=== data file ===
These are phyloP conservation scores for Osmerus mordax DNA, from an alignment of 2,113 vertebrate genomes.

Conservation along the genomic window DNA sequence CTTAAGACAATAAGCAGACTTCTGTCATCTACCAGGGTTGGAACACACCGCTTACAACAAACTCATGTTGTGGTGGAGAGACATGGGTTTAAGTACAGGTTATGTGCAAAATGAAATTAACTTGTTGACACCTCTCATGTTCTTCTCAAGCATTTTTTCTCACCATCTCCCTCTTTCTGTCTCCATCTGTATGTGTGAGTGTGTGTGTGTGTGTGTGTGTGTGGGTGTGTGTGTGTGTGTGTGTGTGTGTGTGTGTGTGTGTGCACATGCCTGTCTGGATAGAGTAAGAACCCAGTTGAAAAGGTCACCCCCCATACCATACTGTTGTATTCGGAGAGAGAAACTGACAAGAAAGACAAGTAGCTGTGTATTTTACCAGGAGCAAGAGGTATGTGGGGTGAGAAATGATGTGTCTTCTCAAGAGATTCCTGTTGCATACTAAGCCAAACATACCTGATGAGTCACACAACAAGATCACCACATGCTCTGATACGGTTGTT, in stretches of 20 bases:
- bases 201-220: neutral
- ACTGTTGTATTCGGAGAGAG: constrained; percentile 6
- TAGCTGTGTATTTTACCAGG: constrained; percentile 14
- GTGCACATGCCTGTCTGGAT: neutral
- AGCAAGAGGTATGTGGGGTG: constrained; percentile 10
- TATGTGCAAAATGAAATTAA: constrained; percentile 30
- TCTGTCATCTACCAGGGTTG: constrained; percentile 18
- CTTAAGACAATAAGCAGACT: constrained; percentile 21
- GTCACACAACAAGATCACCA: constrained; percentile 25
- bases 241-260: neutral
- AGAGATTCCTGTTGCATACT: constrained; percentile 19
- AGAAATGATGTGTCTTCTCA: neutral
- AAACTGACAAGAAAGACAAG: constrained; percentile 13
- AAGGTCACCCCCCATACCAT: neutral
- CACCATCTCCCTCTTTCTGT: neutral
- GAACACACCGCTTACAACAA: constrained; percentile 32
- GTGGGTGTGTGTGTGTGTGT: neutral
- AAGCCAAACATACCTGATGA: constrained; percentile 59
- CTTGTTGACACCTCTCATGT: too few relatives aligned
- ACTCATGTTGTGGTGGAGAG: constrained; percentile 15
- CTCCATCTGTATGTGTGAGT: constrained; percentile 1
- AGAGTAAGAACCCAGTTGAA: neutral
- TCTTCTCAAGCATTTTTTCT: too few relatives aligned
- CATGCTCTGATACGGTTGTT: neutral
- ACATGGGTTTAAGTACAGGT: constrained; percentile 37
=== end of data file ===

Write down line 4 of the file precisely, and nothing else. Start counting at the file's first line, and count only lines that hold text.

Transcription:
- ACTGTTGTATTCGGAGAGAG: constrained; percentile 6